Jeter. It really pains me to have to do it. I mean, he’s a Yankee, so that’s three strikes right there. Then there’s the fact that every announcer ever born seems to be in some sort of competition to heap superlatives on Jeter for his clutchness, character, intangibles, winningness, heart and soul, what have you. I was watching an ESPN game last year when Rick Sutcliffe said, in describing Jeter, “He’s got a lot of iron in his soul.” Sutcliffe said this with a straight face. I guess my internal iron-soul-o-meter is broken because it’s tough for me to just look at a player and tell the amount of iron in his soul. Why does Jeter even wear a batting helmet if he has so much iron in his soul? Maybe it’s because the soul isn’t located in the head. Maybe if we went over him with a metal detector, we could tell exactly where the soul is located on the body.
Manny’s gotta go. He’s got the best on-base-plus-slugging of any American League outfielder. Vernon Wells isn’t quite matching those numbers, and there’s the aforementioned SkyDome syndrome, but there’s also the fact that Wells is a gold glove center (or centre, as they say up north) fielder. And he’s a Blue Jay. There, I said it. So I’m going with Wells. I’m of the school of thought that says the three all-star outfielders should be a left fielder, a center fielder and a right fielder. The ballot lists everyone together, but the ballot’s wrong. So I need a right fielder. Ichiro (alternatively spelled Ichiro! where I’m from) is having a heck of a year. Sure, Dye, Rios and Guerrero all have more power, but I love watching Ichiro play, and this is my ballot. Also, we need a leadoff hitter. Roberts could lead off, but the more I think about it, the more I think Cano should be the second baseman.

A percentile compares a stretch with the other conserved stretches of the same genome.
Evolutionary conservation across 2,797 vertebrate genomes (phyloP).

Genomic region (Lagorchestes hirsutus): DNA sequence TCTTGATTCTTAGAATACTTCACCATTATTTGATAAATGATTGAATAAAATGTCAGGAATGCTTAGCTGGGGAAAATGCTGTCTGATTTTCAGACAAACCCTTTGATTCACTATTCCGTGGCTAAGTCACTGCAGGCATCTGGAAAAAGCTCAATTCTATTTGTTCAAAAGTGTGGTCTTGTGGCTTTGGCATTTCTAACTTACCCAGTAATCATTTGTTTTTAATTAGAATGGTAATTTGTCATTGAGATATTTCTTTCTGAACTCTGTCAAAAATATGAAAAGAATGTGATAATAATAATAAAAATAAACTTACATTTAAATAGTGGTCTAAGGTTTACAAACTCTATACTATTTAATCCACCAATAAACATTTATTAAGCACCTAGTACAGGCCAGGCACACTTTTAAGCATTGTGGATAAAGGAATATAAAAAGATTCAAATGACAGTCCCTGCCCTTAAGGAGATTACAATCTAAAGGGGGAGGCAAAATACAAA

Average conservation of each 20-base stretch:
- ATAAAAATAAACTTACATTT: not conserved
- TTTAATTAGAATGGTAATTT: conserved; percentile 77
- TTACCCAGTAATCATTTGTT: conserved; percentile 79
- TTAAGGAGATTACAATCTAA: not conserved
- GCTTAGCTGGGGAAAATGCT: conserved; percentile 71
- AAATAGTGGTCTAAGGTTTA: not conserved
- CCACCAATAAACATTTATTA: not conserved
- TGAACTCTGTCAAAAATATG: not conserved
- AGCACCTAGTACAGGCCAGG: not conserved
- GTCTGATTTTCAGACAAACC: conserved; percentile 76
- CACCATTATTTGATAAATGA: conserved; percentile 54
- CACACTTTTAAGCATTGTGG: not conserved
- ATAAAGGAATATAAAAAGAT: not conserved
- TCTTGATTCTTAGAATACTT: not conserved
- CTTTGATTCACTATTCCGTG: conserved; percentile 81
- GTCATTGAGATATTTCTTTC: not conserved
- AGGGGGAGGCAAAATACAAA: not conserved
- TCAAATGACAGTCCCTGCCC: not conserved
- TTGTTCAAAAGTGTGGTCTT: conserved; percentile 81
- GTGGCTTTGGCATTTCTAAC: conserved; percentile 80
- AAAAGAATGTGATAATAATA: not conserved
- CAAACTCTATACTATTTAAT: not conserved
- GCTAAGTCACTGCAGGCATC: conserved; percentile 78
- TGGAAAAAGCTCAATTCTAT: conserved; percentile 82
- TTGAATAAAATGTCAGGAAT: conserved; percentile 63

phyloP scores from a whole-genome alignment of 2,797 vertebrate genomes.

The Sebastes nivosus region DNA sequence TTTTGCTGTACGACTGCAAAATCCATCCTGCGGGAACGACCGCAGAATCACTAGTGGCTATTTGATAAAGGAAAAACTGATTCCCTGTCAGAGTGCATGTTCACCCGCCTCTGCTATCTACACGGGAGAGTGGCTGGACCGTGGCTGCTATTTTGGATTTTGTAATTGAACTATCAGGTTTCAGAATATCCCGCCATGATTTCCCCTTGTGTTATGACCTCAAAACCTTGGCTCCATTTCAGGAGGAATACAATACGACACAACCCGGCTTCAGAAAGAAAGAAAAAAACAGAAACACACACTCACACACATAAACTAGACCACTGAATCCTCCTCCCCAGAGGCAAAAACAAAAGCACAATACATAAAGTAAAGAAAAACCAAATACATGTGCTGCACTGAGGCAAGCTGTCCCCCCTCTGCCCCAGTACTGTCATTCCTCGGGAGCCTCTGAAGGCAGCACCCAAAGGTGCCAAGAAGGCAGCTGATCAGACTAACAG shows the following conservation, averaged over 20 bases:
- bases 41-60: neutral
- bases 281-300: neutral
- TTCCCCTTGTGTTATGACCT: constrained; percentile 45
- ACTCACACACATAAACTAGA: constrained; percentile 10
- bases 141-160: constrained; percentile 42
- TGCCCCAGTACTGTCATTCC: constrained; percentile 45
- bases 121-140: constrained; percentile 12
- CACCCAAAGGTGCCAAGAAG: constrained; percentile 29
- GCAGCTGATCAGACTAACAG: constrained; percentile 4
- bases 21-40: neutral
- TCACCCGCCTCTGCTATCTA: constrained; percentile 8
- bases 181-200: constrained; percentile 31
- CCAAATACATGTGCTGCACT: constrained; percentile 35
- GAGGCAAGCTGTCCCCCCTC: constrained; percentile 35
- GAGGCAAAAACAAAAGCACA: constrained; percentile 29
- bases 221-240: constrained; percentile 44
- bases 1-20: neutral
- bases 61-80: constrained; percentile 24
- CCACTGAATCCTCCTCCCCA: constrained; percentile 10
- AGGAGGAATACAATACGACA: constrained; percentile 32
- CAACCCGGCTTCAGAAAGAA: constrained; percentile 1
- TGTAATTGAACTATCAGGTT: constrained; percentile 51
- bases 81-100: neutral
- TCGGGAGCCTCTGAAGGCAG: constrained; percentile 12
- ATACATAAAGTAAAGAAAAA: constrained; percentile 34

Brian McCann? Sure, why not.
Pujols. One of the easiest picks. The only thing that disappoints me about him is his lack of a quality nickname, and that isn’t really his fault. The sportswriters of my generation have really fallen off in the nickname department, I feel. Slammin’ Sammy? Please.
Dan Uggla. Not only is he having the best year with the bat so far, but he also plays for team Free Jered Weaver, a fantasy baseball team owned and managed by yours truly that is absolutely destroying the Vail Daily office league. You hear me, Stoner? Destroying.
Miguel Cabrera. He’s hitting .347 with a .444 OBP and a .579 slugging percentage. The crazy thing is that David Wright has been almost as good. Maybe as good. Heck, maybe better. I’m not too sure on my stats interpretation at 3 in the morning after finishing up a shift on the copy desk. And both these guys should be around for a while.
Jose Reyes. He’s got blinding speed, incredible range in the field, a cannon for an arm. He really tests my knowledge of baseball cliche’s to describe what’s going on. Plus he’s gotten his average over .300 and shown he can take a walk once in a while.
In left, Jason Bay. Sure, Matt Holliday, Carlos Lee and maybe Adam Dunn might all have cases. The thing is, none of them play for team Free Jered Weaver. Bay does. Carlos Beltran in center. I’m a little surprised by that one. I thought he only did well in contract years. How about Abreu in right? Only eight homers, but look at that OBP. I’m a fan of OBP. I’m considering legally changing my name to OBP.
So them’s my picks. Not that it matters much to me anyway. After all, it’s an exhibition game. Bring on the real games.
Daily Copy Editor Mugs Scherer is cautiously optimistic about the Blue Jays’ chances this year. The shutout A.J. Burnett pitched tonight did much to ease his mind. Mugs can be reached at 748-2924 or email@example.com.